This official strategy of depoliticising Indians and linking that to institutional benefits was devised in the face of two rather serious obstacles. Firstly, the Indian government enforced a policy of academic and artistic boycott, which made it difficult for Indian academics and classical artistes to work or perform in South Africa. However, artistes performing a lighter Bollywood-inspired repertoire and other forms of popular entertainment had much easier access to South Africa, merely having to sign a document in India that their shows would be open to non-Indian audiences. The government of India clearly wanted to limit access to academic and high cultural ‘prestige goods’, whereas dissemination of films, music and religious goods were low-profile areas of popular culture outside the purview of international organisations and foreign governments, and hence administered with less rigour.
The other serious obstacle was that a highly articulate section of the educated Indian elite and middle class refused to accept this incorporation into the structures of apartheid. They were not prepared to celebrate their own Indian-ness which they, in keeping with the nonracial and universalist ideals enshrined in ANC’s Freedom Charter from 1955, denounced as ‘ethnic’. One of the many paradoxes of the post-apartheid scenario was, however, that this eloquent ‘non-racialism’ quickly gave way to a new form of liberal multiculturalism bent on the celebration of cultural roots, difference and authenticity. By the late 1990s, many erstwhile secular and ‘de-ethnicised’ Indians were publicly praising ‘Indian culture’ and deplored what they saw as an increased marginalisation and sidelining of Indians by black nationalists of the ANC.
Scrambled egg discourse of origins
The VHP, the powerful worldwide Hindu nationalist organisation that acts as fundraiser abroad, and lethal front-organisation in communal clashes in India, had no presence in South Africa until 1995, when Krish Gokool, a wealthy businessman, opened a branch in Durban. The attempts of Gokool and others to establish the VHP as a new coordinating body in the religious field has, however, faced stiff opposition from existing organisations, notably the South African Hindu Mahasabha, an important umbrella for all Hindu organisations in the country for decades. The latter regards itself as a non-political organisation and has, indeed, always cultivated a good relationship with the authorities, both during and after the era of apartheid. As the dismantling of apartheid began, the question of the representation of the ‘Hindu community’ vis-à-vis the government gained new actuality.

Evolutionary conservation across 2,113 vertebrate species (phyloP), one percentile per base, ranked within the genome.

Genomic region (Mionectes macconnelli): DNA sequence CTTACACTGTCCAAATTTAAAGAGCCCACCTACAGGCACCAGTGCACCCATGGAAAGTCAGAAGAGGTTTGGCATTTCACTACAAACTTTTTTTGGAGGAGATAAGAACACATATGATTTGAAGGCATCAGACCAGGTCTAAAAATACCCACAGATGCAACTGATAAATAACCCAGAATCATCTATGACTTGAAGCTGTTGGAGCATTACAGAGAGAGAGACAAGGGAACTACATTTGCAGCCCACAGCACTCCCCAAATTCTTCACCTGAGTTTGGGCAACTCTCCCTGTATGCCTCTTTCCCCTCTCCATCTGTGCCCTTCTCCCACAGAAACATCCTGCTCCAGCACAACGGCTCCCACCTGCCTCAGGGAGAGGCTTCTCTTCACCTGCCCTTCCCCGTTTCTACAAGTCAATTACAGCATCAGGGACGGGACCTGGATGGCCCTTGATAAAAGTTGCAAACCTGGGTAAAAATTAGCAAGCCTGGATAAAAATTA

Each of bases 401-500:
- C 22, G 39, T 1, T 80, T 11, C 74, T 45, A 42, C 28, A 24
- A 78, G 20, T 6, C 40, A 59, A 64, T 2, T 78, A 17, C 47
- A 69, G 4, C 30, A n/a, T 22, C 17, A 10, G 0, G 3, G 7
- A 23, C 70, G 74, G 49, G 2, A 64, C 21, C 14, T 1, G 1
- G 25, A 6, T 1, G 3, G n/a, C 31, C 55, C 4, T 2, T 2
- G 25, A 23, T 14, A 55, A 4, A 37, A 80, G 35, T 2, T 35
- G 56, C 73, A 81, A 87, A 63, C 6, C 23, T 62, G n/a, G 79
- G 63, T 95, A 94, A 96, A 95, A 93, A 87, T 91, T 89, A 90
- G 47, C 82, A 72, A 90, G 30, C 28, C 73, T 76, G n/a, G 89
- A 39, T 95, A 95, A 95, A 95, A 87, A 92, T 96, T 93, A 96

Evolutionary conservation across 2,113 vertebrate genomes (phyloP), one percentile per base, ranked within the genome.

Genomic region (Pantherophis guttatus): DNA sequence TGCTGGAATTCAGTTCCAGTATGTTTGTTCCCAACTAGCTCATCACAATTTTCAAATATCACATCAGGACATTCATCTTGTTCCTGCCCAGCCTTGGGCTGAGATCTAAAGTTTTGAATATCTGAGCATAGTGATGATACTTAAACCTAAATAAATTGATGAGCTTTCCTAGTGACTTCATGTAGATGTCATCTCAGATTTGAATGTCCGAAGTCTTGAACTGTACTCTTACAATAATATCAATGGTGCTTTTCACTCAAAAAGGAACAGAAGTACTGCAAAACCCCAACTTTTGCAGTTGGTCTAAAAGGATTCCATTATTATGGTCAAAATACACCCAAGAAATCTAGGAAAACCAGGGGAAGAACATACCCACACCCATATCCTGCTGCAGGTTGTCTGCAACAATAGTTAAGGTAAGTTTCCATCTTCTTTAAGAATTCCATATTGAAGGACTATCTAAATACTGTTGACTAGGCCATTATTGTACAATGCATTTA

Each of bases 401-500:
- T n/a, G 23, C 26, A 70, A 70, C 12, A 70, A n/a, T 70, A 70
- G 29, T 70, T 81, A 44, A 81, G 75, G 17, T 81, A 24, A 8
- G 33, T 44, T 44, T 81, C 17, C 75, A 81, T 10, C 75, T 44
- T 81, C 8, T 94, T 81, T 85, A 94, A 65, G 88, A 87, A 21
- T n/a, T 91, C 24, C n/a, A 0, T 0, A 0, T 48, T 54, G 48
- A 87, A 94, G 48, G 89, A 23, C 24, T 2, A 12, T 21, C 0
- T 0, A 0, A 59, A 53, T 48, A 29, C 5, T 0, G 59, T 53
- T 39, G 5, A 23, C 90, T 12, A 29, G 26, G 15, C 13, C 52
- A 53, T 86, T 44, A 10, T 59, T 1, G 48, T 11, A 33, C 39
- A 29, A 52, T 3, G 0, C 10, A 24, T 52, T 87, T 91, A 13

Most of the Hindu organisations in South Africa are averse to ‘importing India’s problem into South Africa’, as the leader of the influential Hindi Shiksha Sangh (education association) put it. They regard the long-standing trend of conversion to Christianity, ‘Westernisation’ and the adoption of ‘white culture’ as more urgent challenges. In keeping with their traditional preoccupation with language, culture and religion, Indian organisations in South Africa seek to assert pride in Indian culture, promote a taste for Indian music and a knowledge of Indian languages. According to an activist of the Hindi Shiksha Sangh:
Although some of our people like to believe that they will be accepted as part of white culture if they have the right accent, become Christians and adopt white culture uncritically, it will never happen.
The resistance to the VHP is motivated by anxieties about the way in which the association with India could be forged and publicly represented. Gokool emphasised that although he felt strongly about the Babri Masjid episode:
…we cannot import that kind of politics into this country. It would never work here. I have started this association called Friends of BJP here, but I’m not too happy with their politics in India. I would like to see India become a Hindu state, but not in that way. … we Indians are a minority here and we need to be careful and prudent in politics … just like the Muslims sought protection of their rights and religion within the Congress, we need to do the same with ANC here. For Indians to organise politically along ethnic lines here could well prove to be suicidal. We must learn from history.